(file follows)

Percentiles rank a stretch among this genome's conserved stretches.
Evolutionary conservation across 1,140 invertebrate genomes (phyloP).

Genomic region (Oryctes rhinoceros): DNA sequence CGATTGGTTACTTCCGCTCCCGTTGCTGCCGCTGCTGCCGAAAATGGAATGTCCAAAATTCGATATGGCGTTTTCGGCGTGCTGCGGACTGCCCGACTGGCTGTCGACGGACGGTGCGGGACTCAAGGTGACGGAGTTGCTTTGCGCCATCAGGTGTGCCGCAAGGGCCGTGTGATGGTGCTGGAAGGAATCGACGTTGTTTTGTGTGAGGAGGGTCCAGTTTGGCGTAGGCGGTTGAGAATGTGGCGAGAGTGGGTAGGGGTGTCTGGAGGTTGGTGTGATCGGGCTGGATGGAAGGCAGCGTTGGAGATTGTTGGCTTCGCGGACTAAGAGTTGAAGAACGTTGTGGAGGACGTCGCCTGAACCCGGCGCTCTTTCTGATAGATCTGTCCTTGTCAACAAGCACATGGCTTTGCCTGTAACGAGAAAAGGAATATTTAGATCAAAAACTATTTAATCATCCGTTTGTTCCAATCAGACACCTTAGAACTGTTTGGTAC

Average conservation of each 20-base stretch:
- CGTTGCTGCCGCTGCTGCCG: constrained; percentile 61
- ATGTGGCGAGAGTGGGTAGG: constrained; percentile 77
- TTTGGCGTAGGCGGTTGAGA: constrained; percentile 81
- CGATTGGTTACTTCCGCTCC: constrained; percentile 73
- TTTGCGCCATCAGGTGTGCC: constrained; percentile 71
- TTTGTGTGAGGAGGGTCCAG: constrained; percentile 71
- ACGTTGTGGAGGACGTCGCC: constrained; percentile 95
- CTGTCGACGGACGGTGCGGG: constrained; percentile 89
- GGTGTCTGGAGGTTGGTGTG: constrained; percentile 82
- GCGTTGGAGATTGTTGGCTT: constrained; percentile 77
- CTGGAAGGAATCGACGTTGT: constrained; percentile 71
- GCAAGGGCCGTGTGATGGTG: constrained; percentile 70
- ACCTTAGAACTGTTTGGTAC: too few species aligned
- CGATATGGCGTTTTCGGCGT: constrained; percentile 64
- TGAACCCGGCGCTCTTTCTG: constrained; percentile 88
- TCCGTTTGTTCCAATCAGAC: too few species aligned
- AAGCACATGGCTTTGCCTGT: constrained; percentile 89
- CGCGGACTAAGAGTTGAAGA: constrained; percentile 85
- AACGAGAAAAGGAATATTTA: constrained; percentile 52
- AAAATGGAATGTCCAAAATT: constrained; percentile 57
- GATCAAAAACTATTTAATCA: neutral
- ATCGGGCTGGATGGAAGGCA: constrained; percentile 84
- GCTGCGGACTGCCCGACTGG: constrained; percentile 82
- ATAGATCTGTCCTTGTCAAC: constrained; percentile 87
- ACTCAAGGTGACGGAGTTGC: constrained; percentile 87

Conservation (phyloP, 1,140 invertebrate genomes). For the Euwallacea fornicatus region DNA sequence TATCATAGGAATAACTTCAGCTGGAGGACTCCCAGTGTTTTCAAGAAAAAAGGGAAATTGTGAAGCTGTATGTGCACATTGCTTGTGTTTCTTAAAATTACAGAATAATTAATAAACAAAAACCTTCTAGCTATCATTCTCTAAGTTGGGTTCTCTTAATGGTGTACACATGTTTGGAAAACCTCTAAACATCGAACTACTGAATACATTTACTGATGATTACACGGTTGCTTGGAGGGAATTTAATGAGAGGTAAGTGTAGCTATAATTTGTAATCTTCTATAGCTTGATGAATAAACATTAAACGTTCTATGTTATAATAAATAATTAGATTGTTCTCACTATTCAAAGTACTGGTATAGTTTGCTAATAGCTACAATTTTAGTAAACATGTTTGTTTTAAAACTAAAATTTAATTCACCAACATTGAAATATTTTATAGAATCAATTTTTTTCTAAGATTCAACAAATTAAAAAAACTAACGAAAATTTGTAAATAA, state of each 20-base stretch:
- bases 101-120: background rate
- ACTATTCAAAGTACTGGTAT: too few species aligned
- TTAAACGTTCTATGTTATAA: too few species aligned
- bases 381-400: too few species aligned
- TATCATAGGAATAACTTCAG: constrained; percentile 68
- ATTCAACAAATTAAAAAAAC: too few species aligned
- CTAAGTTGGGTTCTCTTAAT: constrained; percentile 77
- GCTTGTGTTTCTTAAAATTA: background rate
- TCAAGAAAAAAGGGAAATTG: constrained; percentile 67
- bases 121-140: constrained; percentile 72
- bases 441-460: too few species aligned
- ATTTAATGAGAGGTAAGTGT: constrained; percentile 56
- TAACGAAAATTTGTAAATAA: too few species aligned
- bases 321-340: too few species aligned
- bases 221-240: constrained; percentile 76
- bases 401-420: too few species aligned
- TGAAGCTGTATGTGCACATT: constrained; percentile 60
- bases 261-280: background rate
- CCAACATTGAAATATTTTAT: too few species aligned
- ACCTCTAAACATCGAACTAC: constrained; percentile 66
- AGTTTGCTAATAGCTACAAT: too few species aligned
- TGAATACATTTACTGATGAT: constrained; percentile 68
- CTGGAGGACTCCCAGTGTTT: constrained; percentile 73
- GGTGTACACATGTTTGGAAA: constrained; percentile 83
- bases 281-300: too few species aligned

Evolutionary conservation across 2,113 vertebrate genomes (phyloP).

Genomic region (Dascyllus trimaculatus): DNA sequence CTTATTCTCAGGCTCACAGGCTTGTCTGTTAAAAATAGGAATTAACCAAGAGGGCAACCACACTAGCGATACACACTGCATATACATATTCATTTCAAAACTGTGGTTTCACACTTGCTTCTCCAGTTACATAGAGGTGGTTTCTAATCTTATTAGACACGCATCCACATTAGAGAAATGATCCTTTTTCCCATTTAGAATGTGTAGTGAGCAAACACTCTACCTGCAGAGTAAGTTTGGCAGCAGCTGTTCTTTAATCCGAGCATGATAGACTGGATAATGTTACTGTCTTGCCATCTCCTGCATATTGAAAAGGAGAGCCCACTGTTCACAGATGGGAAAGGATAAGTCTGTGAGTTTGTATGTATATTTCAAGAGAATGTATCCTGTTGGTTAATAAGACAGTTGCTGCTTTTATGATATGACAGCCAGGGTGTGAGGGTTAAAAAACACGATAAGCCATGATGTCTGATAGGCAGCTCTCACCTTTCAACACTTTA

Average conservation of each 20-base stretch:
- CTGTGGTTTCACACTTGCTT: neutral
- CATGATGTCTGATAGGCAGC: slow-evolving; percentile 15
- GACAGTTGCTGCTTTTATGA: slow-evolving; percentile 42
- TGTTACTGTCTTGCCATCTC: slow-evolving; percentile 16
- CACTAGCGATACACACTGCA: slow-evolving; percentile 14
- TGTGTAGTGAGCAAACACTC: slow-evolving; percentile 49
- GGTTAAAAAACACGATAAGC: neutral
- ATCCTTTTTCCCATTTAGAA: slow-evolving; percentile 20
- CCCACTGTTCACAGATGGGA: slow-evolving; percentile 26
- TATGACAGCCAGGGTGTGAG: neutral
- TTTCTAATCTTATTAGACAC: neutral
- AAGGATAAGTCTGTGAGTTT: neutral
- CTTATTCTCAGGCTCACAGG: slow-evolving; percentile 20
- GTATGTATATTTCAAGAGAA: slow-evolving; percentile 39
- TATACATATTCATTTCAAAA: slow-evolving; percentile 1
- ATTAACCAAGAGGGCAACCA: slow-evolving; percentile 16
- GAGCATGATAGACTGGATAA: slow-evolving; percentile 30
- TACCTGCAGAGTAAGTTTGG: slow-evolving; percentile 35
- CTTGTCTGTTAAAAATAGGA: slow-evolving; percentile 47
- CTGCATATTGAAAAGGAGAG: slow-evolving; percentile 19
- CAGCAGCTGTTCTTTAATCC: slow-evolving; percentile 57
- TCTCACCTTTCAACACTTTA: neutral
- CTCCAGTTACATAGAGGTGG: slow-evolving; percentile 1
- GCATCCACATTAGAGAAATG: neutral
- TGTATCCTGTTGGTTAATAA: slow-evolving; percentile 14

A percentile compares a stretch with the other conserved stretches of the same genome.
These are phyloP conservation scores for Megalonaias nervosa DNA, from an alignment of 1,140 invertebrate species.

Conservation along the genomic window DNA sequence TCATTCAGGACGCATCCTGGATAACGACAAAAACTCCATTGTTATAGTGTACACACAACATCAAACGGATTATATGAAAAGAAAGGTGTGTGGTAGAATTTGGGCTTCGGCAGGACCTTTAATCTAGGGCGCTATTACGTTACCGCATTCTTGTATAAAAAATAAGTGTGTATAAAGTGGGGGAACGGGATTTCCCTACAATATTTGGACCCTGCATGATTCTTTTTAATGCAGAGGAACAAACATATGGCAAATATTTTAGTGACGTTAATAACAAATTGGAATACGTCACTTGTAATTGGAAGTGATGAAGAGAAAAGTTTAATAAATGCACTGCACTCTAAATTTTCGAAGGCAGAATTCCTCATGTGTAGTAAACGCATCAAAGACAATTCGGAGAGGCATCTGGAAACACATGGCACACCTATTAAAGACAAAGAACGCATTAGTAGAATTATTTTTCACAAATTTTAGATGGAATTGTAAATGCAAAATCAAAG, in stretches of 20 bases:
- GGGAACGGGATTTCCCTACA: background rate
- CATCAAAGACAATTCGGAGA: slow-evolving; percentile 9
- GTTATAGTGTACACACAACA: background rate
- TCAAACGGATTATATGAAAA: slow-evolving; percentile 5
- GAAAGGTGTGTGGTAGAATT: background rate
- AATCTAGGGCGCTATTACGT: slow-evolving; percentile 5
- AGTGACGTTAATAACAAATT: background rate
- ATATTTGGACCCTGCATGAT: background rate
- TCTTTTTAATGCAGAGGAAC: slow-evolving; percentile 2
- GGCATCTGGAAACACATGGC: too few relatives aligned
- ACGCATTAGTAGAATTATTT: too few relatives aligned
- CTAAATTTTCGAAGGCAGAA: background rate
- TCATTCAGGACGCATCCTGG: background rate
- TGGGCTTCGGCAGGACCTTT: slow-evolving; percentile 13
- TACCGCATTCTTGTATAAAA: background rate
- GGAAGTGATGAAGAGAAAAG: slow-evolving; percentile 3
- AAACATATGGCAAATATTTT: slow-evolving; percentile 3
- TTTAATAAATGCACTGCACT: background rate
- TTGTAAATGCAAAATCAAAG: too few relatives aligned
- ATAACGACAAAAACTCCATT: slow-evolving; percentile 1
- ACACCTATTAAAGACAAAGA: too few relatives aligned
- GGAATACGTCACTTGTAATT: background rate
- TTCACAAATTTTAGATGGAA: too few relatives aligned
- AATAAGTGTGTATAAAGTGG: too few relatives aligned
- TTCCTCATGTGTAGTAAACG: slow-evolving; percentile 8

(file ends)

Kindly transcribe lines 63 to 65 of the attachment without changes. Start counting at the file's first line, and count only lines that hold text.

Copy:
- CACTAGCGATACACACTGCA: slow-evolving; percentile 14
- TGTGTAGTGAGCAAACACTC: slow-evolving; percentile 49
- GGTTAAAAAACACGATAAGC: neutral